The songwriter have a fine instinct for effective melodies and this feature is an advantage of the album. In their best moments, the songs create an aura which matches the cover artwork. A soft wind of desperation blows through the speakers and the full-length mirrors the early spirit of the second wave of black metal, although it is "only" the rather melodic niche of this movement. Compositions like "Hunnerkongens sorgsvarte ferd over steppene" or "Raabjørn speiler draugheimens skodde" achieve a more than solid level. They are equipped with fairly sophisticated structures, do not lack of diversity and possess a certain currishness. But sadly, too many tracks are too harmless to leave an impact. As indicated above, the keyboards have too much room. For example, the restrained opener, which is free from electric guitars, does not kick off the album in a promising manner. The overall impression gets better as the guitars set in, nevertheless, raw and relentless attacks do not show up. Especially the title track fails to offer a suitable degree of heaviness and power. The same goes for the production. Neither the guitars nor the drums impress with a punchy sound.

After considering all the advantages and disadvantages, "For all tid" is a very mediocre work. The bonus songs "Inn i evighetens mørke (Part I and II)" are acceptable, but they cannot increase the quality level of the album in a significant manner. I still wonder how Staiger was able to identify the commercial potential of Dimmu Borgir.

Rating: 5.2 out of 10


Review by Michael on June 1, 2001.

This is an interesting one. It came very early in their career, being Dimmu Borgir’s first full-length release. And to be honest, I’m not exactly sure what to make of it... but that may be just because this is the only album that is completely in their native tongue of Norweigen and I don’t understand a fucking word!!!!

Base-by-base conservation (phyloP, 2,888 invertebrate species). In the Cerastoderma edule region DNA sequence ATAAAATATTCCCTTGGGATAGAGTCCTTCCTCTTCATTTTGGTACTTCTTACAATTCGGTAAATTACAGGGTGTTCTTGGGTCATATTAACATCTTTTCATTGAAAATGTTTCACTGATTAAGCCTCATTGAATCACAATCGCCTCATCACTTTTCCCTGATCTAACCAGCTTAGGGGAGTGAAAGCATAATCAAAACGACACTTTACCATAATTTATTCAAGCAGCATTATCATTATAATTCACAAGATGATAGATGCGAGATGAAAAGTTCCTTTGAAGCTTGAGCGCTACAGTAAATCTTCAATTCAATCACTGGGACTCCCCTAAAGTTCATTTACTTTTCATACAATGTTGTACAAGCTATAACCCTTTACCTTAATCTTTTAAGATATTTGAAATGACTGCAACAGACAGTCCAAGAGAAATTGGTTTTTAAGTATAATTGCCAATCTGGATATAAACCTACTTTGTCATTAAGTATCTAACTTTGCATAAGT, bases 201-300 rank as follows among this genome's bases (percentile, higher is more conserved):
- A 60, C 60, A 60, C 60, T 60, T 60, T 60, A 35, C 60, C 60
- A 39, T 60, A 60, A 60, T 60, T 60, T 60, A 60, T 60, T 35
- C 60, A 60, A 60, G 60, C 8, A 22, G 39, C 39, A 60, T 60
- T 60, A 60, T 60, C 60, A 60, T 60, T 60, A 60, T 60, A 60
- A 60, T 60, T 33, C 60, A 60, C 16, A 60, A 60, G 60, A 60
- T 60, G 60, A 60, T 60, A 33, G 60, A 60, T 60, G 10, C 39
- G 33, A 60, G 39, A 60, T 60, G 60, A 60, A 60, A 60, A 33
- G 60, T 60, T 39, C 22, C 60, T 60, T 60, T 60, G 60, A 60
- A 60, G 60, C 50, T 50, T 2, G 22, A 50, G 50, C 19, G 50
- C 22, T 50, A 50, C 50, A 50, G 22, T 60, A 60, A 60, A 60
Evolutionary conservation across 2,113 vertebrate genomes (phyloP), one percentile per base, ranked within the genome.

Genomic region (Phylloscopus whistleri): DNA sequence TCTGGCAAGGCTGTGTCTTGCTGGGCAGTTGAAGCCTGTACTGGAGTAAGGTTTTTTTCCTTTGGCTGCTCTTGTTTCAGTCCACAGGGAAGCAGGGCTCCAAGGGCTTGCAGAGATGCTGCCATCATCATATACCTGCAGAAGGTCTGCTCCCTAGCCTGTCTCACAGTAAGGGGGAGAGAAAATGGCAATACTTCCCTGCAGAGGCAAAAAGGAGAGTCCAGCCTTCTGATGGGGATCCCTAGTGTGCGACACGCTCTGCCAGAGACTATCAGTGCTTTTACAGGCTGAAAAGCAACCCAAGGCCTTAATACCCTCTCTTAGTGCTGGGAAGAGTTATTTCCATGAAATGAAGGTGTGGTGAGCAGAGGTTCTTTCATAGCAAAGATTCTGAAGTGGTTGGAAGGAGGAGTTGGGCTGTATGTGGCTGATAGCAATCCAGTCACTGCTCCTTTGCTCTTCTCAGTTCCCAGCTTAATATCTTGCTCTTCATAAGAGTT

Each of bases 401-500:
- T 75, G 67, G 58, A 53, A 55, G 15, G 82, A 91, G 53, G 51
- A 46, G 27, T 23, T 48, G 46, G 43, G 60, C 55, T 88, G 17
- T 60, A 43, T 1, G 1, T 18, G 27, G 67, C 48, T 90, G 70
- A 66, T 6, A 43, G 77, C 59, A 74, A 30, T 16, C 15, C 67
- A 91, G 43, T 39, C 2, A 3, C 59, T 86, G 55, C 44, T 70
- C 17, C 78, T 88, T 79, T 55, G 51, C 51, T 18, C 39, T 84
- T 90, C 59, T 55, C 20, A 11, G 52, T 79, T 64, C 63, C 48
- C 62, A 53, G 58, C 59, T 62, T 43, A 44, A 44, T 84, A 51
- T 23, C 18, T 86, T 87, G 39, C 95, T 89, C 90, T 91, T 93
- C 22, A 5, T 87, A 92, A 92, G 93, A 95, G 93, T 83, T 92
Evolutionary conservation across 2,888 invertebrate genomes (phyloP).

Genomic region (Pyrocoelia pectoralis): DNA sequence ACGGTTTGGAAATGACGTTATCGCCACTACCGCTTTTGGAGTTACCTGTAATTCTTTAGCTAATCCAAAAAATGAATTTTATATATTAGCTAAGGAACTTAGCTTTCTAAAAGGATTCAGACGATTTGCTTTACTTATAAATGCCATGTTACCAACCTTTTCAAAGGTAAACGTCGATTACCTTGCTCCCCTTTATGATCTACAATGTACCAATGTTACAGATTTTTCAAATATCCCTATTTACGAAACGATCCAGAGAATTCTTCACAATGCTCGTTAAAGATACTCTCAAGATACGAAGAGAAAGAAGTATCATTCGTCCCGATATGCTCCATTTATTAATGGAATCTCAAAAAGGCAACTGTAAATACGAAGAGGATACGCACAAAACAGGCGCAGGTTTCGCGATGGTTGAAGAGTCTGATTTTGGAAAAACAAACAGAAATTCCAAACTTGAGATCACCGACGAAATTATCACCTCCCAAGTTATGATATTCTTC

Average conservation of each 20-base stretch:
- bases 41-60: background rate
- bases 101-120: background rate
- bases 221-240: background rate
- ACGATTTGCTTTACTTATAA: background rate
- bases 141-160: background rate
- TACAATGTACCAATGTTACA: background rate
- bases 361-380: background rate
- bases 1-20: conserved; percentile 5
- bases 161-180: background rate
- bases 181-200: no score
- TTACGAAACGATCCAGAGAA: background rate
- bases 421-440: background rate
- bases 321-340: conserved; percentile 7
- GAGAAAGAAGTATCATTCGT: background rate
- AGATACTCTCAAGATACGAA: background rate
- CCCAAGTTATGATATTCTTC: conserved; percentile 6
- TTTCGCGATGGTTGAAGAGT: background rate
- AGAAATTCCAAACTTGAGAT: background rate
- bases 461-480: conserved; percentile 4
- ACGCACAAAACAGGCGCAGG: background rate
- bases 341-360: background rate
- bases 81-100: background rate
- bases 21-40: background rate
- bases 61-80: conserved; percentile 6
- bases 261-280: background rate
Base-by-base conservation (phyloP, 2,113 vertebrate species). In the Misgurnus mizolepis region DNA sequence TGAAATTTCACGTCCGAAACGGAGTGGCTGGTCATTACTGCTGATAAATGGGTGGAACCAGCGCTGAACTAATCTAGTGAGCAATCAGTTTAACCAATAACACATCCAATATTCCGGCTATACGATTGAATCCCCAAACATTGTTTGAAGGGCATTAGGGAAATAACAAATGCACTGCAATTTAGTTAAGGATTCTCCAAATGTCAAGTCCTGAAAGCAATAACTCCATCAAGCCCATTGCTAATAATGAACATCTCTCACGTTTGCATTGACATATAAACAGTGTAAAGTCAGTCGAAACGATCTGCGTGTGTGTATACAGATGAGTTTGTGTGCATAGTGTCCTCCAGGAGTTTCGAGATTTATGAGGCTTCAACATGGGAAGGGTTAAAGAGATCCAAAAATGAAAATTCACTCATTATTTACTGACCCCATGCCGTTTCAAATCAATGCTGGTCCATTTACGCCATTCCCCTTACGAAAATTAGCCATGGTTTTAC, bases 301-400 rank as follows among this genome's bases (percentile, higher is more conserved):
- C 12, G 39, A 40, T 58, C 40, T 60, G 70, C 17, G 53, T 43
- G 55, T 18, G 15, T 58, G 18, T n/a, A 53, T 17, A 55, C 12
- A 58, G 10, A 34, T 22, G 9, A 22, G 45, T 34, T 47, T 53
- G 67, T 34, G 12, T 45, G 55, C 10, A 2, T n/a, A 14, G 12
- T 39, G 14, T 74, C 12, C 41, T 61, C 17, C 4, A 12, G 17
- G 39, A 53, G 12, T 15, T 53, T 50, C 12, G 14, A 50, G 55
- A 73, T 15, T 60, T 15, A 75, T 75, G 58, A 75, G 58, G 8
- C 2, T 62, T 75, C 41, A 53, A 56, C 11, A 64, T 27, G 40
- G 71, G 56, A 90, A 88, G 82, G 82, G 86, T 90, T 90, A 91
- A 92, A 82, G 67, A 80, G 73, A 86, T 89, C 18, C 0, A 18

One thing I definitely like is the intro-first track. It sounds like it has been done on a cheap Casio keyboard, but with the classic lightning effect to begin it, then the smooth go-to-sleep-my-little-baby type synth keys it is very effective and will suck you into a deep trance. I found myself again and again starring blankly into space and feeling very mellow indeed after this track. The spoken word is also effective, I think even more so because I have no idea what Shagrath is talking about and I find myself imagining my own meanings. Instantly you can tell this is a low-budget recording. The drums lack clarity and the guitars/bass lack bottom end and depth. All drums on this album were played by Shagrath himself so don’t expect the double-kick and drum fill prowess of Tjodalv. But in defence of Shagrath as a drummer, they are solid, simple beats that do work to create a good backbone for the rhythm section which, unfortunately sounds like the bass and the guitar(s) were played through a small transistor practice-amp which is only capable of mid-range fuzz with no bottom end to be found at all. The guitar lines themselves are ok... but there is certainly nothing that stood out to me. Only simple 4-bar, 4 Chord rock riffs played as fast as their hands would go, but as in most Black Metal the familiar guitar-following-synth is there which sweetens things somewhat. Stian did very well as these lines are very catchy and easy on the ears and go a long way to make up for the poor sounding rhythm section. Now we come to my major issue with this album... the vocals! The gutteral throat-scraping vocals well known to Dimmu Borgir fans are there (with maybe just a touch too much reverb at times) which is great, but some clean vocals have been attempted here, mainly in Track 3 and I’m sorry Shagrath... but what were you thinking? Recent Dimmu Borgir releases have some fantastic clean vocals that I am a huge fan of, but I’m afraid something is very wrong with these puppies!!!!! They sound like a nasty cross between German Folk Singing and a (much thinner and more evil) Pavarotti!!!! Lets just put it down to experience shall we!

Favourite Track? ‘For all Tid’ ...it’s the only track I found on this CD that had any real contrast and variation.

Bottom Line: This is a pretty good debut for a now very popular and well know Black Metal band. But in comparison to some of the other Nordic metal bands within the genre at the same time it's perhaps a little weak.

Rating: 6.5 out of 10